wrong booth, will induce a committee to reject it. Describing
Having tendered his vote he must describe limself, by one's self;
giving his name and abode, together with the situation
that he is a master in Chancery, not adding any place of abode, is insufficient. 11 But this description
Rev. A. B.; residence, rector of X parish' is good. If living in a town, he should name the street.13 And having more abodes than one, he may, if he pleases, give them
all.14 The situation of
In describing the situation of the property, he must one's property, specify the parish, hamlet, township, tithing, or place.15 and its species;
And its particular kind, as whether messuage, land, rent, tithe, or otherwise, 16 Though' tenement' being taken, in its popular sense, to signify house, will do.17 As will this
descriptionpreferment in the church.'18 And the occu
In the case of several occupiers, one only need be pier.
named.19 And where there is actually none, the person entitled to possession may be given as the occupier.20 A clergyman describing his freehold as ' rectorship’ without stating an occupier, is sufficient.21 There are no presumptions in favour of the person given in as occupier, being such.22
It has been considered, that a vater, if required, must produce his title deeds. But it seems questionable whether, supposing him willing to take the oath, the returning officer can refuse the vote. So overseers, it is said, are bound to produce the rate, in the case of an inhabitant, paying scot and lot, voting. An elector, though possessed of several distinct qualifications, can vote but once;4 so that a subsequent vote will be a nullity.5 Tenants joint and in common have, before partition, one vote only.
1 44 G. 3. e. 60. 2 22 G. 3. c. 31. 3 11 G. 1. c. 18. 4 11 G.3. c. 55. 5 3 G. 2. c. 3. 6 Male 130. 2 Peek. 59. 7 1 Peck. 381. 396. 8 Roe 654. 9 2 Peck. 52. 10 Male 129. 11 2 Peck. 53.
12 2 Peck. 54. 13 2 Peck. 53. 14 I Peck. 390, 392. 15 27 Journ. 227. 16 2 Peek. 59. 17 2 Peck. 55. 18 2 Peck. 55. 19 2 Peck. 61. 20 2 Peck, 61. 21 2 Peck. 56. 12 Peck. 61.
If a claimant's right to vote seems doubtful, the return- Of receiving ing officer (all parties consenting?) receives the vote, sub- votes with a ject to his ultimate decision upon further consideration. query. This decision is usually given the same afternoon, after the poll adjourned ;8 and it must be given before the majority is finally declared ;' though with this limitation, it may be given after three o'clock on the fifteenth day.16 Leaving queried votes undecided on the poll, will not avoid the election. But if the proper parties neglect to support them, they may be struck out.13 In deciding on disputed votes, committees have made it a rule to increase rather than diminish the franchise. 13 And such votes will be deemed legal, as have been so declared by the last determination of select committees.?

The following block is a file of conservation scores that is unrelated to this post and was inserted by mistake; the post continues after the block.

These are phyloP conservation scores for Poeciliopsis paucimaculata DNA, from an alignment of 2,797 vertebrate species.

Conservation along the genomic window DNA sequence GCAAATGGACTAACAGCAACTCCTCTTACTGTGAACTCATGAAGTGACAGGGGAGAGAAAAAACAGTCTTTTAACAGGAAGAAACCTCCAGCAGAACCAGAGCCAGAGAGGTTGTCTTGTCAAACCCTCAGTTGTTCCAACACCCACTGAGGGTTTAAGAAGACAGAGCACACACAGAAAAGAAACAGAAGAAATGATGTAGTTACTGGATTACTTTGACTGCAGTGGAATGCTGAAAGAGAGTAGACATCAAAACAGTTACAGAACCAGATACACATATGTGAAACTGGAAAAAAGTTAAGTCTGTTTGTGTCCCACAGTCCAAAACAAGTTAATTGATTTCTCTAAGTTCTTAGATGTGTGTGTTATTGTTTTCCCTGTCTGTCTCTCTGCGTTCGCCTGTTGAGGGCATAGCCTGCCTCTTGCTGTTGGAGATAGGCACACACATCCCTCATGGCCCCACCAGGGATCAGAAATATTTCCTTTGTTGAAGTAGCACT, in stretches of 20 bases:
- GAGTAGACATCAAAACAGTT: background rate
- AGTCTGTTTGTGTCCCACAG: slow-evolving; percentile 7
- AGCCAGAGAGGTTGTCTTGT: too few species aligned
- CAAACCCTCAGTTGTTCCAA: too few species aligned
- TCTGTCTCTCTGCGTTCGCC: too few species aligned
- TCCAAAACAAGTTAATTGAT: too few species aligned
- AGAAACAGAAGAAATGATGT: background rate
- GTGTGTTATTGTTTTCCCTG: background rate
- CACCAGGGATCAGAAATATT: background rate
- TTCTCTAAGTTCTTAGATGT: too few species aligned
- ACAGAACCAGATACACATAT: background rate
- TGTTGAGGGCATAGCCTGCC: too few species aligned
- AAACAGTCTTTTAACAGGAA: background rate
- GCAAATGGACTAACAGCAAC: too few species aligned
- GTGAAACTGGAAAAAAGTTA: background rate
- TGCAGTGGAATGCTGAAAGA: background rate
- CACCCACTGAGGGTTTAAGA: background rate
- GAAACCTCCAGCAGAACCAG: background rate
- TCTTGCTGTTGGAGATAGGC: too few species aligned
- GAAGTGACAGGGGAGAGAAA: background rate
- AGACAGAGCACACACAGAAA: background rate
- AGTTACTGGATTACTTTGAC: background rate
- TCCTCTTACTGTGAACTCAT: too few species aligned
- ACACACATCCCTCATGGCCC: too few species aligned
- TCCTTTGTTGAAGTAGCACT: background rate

The poll is taken in writing. And at Norwich the Poll taken in freemen confined for debt vote by an adjournment to the writing. gaol.15 The mistake, or even misbehaviour of the return- at Norwich. ing officer or poll-clerk, will not avoid the election.16 Misbehaviour And upon clear evidence (thus the check-book coupled of returning with other testimony), and proof of immediate application
Error in pollto the returning officer, an error in the poll--book will be book. rectified.17 Upon an equality in the poll, the returning Casting vote on officer has not a casting vote.
an equality. After a reasonable time for unpolled electors to come Of closing the forward, and none appearing, the returning officer closes poll. the poll. To this end he usually makes three proclamations, at a short distance from each other, that the poll will be closed at such an hour. And if before the final close an elector tenders his vote, the proclamations must
1 ] Peck. 210. 310. 374, 375. H.B.
301. 2 Male 162. in notis. 3 2 Peck. 166 n. (B.) 171. 4 18 G. 2. c. 18. 5 18 G. 2. c. 18. 6 7 & 8 W. 3. c. 25. 7 33 Joum. 162. 8 Male 143. in notis.
9 Male 141. 10 2 Peck. 338.342. 345. 370. 11 1 Peck. 286. 12 10 Journ. 520. 13 Male 126. in notis. 14 28 G. 3. c. 52. 15 3 G. 2. c. 8. 16 H. C. 342. I Lyd, 323, 17 H. C. 344.